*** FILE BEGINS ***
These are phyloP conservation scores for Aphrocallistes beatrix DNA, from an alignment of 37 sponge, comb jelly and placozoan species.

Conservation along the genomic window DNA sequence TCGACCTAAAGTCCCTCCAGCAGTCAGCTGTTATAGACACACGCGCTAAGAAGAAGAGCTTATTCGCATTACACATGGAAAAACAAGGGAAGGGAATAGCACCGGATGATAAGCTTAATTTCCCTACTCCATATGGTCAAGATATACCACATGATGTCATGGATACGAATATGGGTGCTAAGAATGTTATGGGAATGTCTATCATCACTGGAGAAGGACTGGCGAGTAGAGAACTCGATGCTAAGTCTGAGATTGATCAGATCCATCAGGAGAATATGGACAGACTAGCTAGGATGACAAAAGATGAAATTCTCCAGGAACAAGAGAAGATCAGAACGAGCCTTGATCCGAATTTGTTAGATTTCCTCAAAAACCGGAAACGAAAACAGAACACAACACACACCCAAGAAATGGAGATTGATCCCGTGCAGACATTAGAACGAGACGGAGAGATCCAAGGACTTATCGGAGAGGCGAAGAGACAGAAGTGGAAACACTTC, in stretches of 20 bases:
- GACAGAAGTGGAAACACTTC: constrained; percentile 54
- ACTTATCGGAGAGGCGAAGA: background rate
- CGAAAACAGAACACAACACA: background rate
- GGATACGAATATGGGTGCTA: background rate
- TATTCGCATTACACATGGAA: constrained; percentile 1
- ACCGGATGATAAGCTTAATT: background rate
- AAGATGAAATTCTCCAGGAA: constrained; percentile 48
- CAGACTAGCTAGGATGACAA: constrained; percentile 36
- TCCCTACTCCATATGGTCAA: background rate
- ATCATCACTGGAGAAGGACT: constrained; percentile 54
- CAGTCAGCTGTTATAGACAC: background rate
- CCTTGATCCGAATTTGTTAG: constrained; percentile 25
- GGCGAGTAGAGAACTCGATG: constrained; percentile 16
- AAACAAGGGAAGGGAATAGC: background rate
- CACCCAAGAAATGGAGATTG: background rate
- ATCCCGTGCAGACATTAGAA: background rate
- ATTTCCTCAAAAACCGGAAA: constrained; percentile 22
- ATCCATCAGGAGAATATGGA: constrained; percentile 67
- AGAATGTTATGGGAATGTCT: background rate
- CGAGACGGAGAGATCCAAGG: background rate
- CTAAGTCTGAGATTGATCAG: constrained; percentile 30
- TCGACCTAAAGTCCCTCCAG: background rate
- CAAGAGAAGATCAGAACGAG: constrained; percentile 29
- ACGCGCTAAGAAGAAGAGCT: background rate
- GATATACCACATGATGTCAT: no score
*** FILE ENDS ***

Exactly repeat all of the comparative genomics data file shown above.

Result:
These are phyloP conservation scores for Aphrocallistes beatrix DNA, from an alignment of 37 sponge, comb jelly and placozoan species.

Conservation along the genomic window DNA sequence TCGACCTAAAGTCCCTCCAGCAGTCAGCTGTTATAGACACACGCGCTAAGAAGAAGAGCTTATTCGCATTACACATGGAAAAACAAGGGAAGGGAATAGCACCGGATGATAAGCTTAATTTCCCTACTCCATATGGTCAAGATATACCACATGATGTCATGGATACGAATATGGGTGCTAAGAATGTTATGGGAATGTCTATCATCACTGGAGAAGGACTGGCGAGTAGAGAACTCGATGCTAAGTCTGAGATTGATCAGATCCATCAGGAGAATATGGACAGACTAGCTAGGATGACAAAAGATGAAATTCTCCAGGAACAAGAGAAGATCAGAACGAGCCTTGATCCGAATTTGTTAGATTTCCTCAAAAACCGGAAACGAAAACAGAACACAACACACACCCAAGAAATGGAGATTGATCCCGTGCAGACATTAGAACGAGACGGAGAGATCCAAGGACTTATCGGAGAGGCGAAGAGACAGAAGTGGAAACACTTC, in stretches of 20 bases:
- GACAGAAGTGGAAACACTTC: constrained; percentile 54
- ACTTATCGGAGAGGCGAAGA: background rate
- CGAAAACAGAACACAACACA: background rate
- GGATACGAATATGGGTGCTA: background rate
- TATTCGCATTACACATGGAA: constrained; percentile 1
- ACCGGATGATAAGCTTAATT: background rate
- AAGATGAAATTCTCCAGGAA: constrained; percentile 48
- CAGACTAGCTAGGATGACAA: constrained; percentile 36
- TCCCTACTCCATATGGTCAA: background rate
- ATCATCACTGGAGAAGGACT: constrained; percentile 54
- CAGTCAGCTGTTATAGACAC: background rate
- CCTTGATCCGAATTTGTTAG: constrained; percentile 25
- GGCGAGTAGAGAACTCGATG: constrained; percentile 16
- AAACAAGGGAAGGGAATAGC: background rate
- CACCCAAGAAATGGAGATTG: background rate
- ATCCCGTGCAGACATTAGAA: background rate
- ATTTCCTCAAAAACCGGAAA: constrained; percentile 22
- ATCCATCAGGAGAATATGGA: constrained; percentile 67
- AGAATGTTATGGGAATGTCT: background rate
- CGAGACGGAGAGATCCAAGG: background rate
- CTAAGTCTGAGATTGATCAG: constrained; percentile 30
- TCGACCTAAAGTCCCTCCAG: background rate
- CAAGAGAAGATCAGAACGAG: constrained; percentile 29
- ACGCGCTAAGAAGAAGAGCT: background rate
- GATATACCACATGATGTCAT: no score